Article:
On March 10, Debbie Herndon, Boise resident and ambassador for the Pulmonary Fibrosis Foundation, traveled (virtually) to Washington, D.C., with a group of fellow advocates from around the country to drive awareness and research funding for the disease.
She met with a number of congressional leaders, including from her own state. “I met with admins from Sen. Risch’s office — he even stopped in to say hello, from Sen. Crapo’s office, and Rep. Fulcher’s office,” Herndon said.
Pulmonary Fibrosis is a debilitating, incurable lung disease that causes scarring in the lungs and affects more than 200,000 Americans. It is a disease that currently has no cure — life expectancy from diagnosis is only three to five years. And even though as many people die from pulmonary fibrosis as those who die from breast cancer, it is not on most folks’ radar.
Herndon, whose husband, Steve, died from the disease at age 60 in 2015, wants to change that.
“In 2009, my husband was diagnosed with pulmonary fibrosis, a disease we knew very little about,” Herndon said. They became involved with the Idaho Pulmonary Fibrosis Support Group that was started by Laura Gilmore of Nampa; Gilmore died in February. The group’s purpose is to “bring together patients with pulmonary fibrosis to learn from each other and to provide education about the disease and support for one another,” Herndon said. “I became the leader after my husband passed away.”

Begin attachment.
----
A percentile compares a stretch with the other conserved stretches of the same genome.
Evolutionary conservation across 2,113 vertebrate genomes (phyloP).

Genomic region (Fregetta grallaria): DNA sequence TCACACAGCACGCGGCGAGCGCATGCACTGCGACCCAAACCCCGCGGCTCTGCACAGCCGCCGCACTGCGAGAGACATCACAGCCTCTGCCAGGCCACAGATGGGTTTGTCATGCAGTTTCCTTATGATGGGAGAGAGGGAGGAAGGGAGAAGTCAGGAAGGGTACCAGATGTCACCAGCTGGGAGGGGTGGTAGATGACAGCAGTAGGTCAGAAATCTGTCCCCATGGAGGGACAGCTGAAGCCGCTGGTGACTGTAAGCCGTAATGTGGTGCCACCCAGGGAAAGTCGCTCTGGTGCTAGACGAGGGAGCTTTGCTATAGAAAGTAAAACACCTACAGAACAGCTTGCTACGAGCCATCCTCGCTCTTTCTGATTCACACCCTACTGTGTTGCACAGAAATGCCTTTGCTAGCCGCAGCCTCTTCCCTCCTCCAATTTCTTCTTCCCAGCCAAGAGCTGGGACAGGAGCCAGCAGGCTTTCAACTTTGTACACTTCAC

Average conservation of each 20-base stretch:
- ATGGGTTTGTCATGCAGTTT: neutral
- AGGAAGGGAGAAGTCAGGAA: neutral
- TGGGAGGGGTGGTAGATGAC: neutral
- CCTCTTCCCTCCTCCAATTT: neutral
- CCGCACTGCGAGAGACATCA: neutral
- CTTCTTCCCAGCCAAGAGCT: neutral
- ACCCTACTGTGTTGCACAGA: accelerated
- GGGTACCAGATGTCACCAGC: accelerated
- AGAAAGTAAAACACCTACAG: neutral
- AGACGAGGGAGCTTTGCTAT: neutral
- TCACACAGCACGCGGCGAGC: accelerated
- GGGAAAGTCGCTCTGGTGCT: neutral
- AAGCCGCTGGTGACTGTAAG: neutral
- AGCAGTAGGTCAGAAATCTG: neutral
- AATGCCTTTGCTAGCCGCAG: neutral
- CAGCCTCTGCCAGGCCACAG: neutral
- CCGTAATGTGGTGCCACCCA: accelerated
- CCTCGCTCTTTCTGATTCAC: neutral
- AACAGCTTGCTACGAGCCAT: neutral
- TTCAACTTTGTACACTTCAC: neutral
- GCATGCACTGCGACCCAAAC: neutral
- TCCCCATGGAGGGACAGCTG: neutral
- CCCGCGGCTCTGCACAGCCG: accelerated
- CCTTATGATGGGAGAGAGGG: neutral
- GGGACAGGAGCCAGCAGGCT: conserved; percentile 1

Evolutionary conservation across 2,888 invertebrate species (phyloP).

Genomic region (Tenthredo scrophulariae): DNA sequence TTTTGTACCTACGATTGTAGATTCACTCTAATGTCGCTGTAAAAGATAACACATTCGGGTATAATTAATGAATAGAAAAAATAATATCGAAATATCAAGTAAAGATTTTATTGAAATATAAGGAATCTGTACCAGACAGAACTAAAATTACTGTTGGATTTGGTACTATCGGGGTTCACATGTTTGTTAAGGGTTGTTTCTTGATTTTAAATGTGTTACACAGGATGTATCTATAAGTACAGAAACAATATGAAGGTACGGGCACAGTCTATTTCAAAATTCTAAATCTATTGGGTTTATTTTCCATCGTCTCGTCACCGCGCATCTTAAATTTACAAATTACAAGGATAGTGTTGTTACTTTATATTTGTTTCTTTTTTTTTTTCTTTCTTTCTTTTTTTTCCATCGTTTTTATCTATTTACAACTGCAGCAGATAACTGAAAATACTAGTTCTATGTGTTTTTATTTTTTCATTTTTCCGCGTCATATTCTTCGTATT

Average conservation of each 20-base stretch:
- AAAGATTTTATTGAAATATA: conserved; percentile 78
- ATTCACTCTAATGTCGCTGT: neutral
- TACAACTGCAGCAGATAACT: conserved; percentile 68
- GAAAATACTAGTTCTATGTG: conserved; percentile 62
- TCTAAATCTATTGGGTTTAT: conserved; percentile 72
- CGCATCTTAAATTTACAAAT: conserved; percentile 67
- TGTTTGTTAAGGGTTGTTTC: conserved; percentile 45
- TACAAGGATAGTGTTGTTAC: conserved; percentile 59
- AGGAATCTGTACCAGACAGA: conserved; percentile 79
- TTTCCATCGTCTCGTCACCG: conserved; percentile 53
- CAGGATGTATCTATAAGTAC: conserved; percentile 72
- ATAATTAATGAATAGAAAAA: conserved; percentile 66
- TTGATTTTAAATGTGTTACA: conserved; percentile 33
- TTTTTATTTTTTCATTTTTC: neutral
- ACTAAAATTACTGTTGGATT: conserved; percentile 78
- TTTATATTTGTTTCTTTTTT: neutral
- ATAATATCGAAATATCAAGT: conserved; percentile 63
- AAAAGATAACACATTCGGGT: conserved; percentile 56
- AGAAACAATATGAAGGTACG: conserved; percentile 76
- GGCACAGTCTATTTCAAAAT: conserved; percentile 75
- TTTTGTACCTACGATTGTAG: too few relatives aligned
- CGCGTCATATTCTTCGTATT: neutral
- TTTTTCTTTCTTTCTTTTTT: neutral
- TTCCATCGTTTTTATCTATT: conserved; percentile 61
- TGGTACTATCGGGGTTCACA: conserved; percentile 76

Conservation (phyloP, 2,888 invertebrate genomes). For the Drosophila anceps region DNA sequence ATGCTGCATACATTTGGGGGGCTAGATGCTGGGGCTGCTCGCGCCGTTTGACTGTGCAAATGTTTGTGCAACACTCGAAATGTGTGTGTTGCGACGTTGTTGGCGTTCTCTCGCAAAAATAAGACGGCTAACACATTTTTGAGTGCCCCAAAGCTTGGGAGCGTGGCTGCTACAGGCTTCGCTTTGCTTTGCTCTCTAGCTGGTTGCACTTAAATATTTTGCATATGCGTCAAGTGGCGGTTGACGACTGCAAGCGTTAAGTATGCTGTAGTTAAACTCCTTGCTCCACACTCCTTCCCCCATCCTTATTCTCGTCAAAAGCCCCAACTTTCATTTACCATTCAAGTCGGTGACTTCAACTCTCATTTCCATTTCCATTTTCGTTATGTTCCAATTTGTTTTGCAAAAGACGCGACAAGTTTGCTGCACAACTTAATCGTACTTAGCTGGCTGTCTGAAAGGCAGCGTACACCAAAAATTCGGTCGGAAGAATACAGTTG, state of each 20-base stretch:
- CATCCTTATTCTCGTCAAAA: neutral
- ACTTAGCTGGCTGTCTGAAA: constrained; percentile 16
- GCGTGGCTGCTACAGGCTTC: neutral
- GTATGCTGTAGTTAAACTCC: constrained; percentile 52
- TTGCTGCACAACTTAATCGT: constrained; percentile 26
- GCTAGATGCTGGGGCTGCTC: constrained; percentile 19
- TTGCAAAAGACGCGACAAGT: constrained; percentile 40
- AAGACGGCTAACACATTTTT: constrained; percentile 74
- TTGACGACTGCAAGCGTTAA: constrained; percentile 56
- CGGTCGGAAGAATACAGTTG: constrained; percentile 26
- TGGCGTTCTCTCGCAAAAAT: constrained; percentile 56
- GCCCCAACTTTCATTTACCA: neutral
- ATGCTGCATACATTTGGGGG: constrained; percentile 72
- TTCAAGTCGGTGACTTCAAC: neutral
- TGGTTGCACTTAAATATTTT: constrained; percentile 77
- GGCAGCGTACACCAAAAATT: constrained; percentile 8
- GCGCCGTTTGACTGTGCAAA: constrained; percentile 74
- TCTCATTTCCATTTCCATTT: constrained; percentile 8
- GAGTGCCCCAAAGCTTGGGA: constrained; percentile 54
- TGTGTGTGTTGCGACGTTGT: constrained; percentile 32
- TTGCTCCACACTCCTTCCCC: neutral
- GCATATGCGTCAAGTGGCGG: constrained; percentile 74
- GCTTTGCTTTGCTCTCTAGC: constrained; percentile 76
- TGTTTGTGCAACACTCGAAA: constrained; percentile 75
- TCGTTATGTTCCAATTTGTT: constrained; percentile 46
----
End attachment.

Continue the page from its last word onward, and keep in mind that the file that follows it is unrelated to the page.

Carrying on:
Herndon said the local support group, which gets its main funding from a grant from the national foundation, allows members to learn from one another, hold discussions, vent frustrations and talk to one another about the intricacies of the disease — and even how ostracizing it can be. For instance, one symptom of the disease is shortness of breath and that means many need supplementary oxygen that the general public often associates with long-term smokers.
“Ninety percent of cases are from unknown causes and are called ‘idiopathic,’” she said. But when they are out in public with the oxygen, “they can feel like they’ve got a scarlet letter,” Herndon said. “It’s so good for them to meet with others.”
It can be hard, too, because for now, there is no cure.
“I say: Don’t give up and die — but live with pulmonary fibrosis,” said Herndon. “Live the best you can. … There is no cure, but in some people it can slow its progress,” she said. “I’ve known people who have lived 10, 17, 21 years with pulmonary fibrosis.”
Herndon, who was her husband’s caregiver from 2009 until he passed, said she knows that living with pulmonary fibrosis can be such a challenge and said the support group is invaluable. But “we’re only reaching a small percentage of those who have the disease.”
In Herndon’s virtual visit with officials, the purpose was to gain attention for future funding that may lead the way to finding a cure.
“When talking to our representatives in D.C. our ask was that they: include requested language in the congressional funding report for the National Heart, Lung, and Blood Institute on the importance of pulmonary fibrosis research and maintain pulmonary fibrosis as a topic area in the Peer Reviewed Medical Research Program at the Department of Defense,” Herndon said. They are ultimately hoping to find a way to “not only stop the progress but can heal the disease,” she said.
Being involved is a way for Herndon to honor her husband and help others, she said.
“Doing what I do and being an ambassador for the Pulmonary Fibrosis Foundation has been very healing and cathartic,” she said. “It’s about me — but it’s about them, too.”